Lost Mountain

Lost Mountain

A Year in the Vanishing Wilderness : Radical Strip Mining and the Devastation of Appalachia

Book - 2006
Average Rating:
Rate this:
A groundbreaking work of literary nonfiction that exposes how radical strip mining is destroying one of America's most precious natural resources and the communities that depend on it. The mountains of Appalachia are home to one of the great forests of the world-they predate the Ice Age and scientists refer to them as the "rainforests" of North America for their remarkable density and species diversity. These mountains also hold the mother lode of American coal, and the coalmining industry has long been the economic backbone for families in a region hard-pressed for other job opportunities. But recently, a new type of mining has been introduced-"radical strip mining," aka "mountaintop removal"-in which a team employing no more than ten men and some heavy machinery literally blast off the top of a mountain, dump it in the valley below, and scoop out the coal. Erik Reece chronicles the year he spent witnessing the systematic decimation of a single mountain, aptly named "Lost Mountain." A native Kentuckian and the son of a coal worker, Reece makes it clear that strip mining is neither a local concern nor a radical contention, but a mainstream crisis that encompasses every hot-button issue-from corporate hubris and government neglect, to class conflict and poisoned groundwater, to irrevocable species extinction and landscape destruction. Published excerpts of Lost Mountainare already driving headlines and legislative action in Kentucky. In Erik Reece, the mountains of Kentucky have found an eloquent and powerful spokesman in the tradition of Edward Abbey, Rachel Carson, Aldo Leopold, and Henry David Thoreau. Like the work of those writers before him, Lost Mountainwill stand as a landmark defense of a natural treasure-and a core part of our national identity-on the verge of extinction, and as the introduction of a mighty new literary voice.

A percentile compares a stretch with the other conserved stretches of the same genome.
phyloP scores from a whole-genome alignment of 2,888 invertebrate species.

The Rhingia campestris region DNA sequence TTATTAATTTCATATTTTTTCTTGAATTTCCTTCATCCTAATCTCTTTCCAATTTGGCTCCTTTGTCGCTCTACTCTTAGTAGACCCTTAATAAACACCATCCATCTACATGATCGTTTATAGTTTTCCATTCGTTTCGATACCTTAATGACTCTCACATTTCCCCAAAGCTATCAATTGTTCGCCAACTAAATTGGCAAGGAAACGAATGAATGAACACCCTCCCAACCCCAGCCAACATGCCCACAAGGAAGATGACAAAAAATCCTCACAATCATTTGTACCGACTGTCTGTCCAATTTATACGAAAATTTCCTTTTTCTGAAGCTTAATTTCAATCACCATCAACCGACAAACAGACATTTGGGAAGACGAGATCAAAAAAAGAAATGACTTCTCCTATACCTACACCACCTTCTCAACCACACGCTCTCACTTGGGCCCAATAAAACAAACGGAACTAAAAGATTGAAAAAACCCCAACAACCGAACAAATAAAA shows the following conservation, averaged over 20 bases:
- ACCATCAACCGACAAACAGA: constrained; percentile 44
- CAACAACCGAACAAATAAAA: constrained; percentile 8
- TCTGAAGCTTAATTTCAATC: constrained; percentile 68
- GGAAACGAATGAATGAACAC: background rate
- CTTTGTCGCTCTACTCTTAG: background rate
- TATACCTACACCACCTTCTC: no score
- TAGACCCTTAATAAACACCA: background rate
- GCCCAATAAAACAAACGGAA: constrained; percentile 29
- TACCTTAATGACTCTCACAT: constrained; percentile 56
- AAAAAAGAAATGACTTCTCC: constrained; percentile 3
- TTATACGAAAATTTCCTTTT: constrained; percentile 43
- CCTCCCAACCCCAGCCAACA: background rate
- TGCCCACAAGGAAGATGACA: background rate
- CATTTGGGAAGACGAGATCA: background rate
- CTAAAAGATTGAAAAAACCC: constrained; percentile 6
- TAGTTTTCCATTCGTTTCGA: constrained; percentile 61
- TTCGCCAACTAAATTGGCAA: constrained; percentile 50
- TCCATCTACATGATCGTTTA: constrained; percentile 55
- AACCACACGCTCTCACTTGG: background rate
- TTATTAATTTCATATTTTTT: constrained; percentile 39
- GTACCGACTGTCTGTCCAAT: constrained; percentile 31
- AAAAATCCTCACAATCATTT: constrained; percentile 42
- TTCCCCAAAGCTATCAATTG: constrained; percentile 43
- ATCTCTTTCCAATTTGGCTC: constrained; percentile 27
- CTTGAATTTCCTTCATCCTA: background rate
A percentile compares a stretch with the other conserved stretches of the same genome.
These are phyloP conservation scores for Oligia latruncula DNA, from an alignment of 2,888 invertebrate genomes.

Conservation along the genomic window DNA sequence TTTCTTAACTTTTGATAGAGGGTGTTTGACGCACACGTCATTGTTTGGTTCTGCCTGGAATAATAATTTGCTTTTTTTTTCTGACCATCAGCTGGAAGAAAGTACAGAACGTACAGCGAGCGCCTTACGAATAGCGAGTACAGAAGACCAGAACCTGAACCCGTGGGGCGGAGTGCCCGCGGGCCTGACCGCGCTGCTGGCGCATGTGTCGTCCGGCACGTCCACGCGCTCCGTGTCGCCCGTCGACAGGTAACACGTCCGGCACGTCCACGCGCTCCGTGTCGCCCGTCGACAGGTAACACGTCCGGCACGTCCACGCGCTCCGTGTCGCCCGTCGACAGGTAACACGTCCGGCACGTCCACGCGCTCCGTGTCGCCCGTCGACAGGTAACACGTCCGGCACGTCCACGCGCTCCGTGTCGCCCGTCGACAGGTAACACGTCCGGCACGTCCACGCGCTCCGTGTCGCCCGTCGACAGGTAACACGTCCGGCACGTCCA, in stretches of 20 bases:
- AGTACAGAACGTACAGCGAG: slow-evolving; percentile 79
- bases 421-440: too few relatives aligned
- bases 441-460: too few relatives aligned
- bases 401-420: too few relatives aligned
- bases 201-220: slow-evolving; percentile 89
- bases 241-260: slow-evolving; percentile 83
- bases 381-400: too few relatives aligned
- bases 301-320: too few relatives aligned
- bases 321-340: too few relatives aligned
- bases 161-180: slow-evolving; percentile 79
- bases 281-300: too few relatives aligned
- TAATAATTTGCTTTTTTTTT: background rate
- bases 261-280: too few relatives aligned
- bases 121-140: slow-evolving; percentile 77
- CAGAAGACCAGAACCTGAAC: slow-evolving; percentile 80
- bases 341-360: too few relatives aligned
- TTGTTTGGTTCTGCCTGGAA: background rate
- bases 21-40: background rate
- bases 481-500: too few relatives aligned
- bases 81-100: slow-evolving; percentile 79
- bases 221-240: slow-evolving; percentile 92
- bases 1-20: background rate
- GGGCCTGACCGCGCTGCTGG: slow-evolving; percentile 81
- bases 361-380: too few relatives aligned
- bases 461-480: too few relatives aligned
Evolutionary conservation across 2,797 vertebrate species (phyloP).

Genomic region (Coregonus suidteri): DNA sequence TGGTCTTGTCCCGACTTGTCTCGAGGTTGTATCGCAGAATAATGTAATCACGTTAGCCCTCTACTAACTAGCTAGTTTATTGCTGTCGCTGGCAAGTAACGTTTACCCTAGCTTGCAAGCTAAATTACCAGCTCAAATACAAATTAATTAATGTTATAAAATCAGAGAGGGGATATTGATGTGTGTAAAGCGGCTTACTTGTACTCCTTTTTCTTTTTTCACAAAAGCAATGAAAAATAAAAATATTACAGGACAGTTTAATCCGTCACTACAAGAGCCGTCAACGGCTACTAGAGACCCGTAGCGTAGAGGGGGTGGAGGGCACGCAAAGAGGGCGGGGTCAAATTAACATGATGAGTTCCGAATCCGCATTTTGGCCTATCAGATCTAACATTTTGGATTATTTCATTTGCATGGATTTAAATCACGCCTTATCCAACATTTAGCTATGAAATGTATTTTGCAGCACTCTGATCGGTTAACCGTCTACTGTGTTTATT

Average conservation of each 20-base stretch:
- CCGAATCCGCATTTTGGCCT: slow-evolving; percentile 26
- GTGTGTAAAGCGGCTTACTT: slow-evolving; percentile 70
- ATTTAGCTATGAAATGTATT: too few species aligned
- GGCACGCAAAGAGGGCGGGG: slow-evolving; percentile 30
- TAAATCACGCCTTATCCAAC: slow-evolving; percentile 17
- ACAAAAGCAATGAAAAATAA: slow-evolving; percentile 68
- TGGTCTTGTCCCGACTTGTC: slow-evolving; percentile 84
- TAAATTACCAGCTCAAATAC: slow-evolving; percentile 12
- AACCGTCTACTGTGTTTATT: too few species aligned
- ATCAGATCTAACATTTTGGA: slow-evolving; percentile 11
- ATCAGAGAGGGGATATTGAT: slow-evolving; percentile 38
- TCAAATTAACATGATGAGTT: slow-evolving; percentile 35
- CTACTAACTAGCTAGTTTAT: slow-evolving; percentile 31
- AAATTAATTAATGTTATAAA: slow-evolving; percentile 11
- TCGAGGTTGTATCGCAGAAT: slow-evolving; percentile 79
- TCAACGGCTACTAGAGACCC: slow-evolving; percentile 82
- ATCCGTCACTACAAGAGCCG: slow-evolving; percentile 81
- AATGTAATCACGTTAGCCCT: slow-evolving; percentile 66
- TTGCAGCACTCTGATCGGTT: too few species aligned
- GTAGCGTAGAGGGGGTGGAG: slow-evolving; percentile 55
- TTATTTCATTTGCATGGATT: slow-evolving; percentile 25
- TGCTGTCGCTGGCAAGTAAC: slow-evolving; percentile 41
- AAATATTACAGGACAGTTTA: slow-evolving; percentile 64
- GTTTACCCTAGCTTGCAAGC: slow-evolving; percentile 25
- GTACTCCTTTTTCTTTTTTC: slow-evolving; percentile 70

Publisher: New York : Riverhead Books, 2006.
ISBN: 9781594489082
Branch Call Number: 622.292 REECE E
Characteristics: xv, 250 pages : illustrations ; 22 cm.


From the critics

Community Activity


Add a Comment

Aug 07, 2017

"When they want you to die for profit they will let you know."-Wendell Berry
When most people hear Appalachia, they probably think bucolic forests, folk music, and scenic hiking. But there's something much darker and more destructive going on, which Erik Reece explores in this book, which mixes reportage, personal essay, and nature writing in the tradition of Edward Abbey and Wendell Berry, who contributes the introduction. Reece chronicles the profitable and harmful process of mountain removal, which literally takes the top off a mountain to uncover the coal underneath. As he makes clear, these mountains, forests, and streams that are harmed are never recovering. It's an impassioned and eye-opening book. Reece is from Kentucky, so he has a personal connection to the land. As our president tries to continue our dependence on coal, this is a necessary read.


Add Age Suitability

There are no ages for this title yet.


Add a Summary

There are no summaries for this title yet.


Add Notices

There are no notices for this title yet.


Add a Quote

There are no quotes for this title yet.

Explore Further

Browse by Call Number


Subject Headings


Find it at LPL

To Top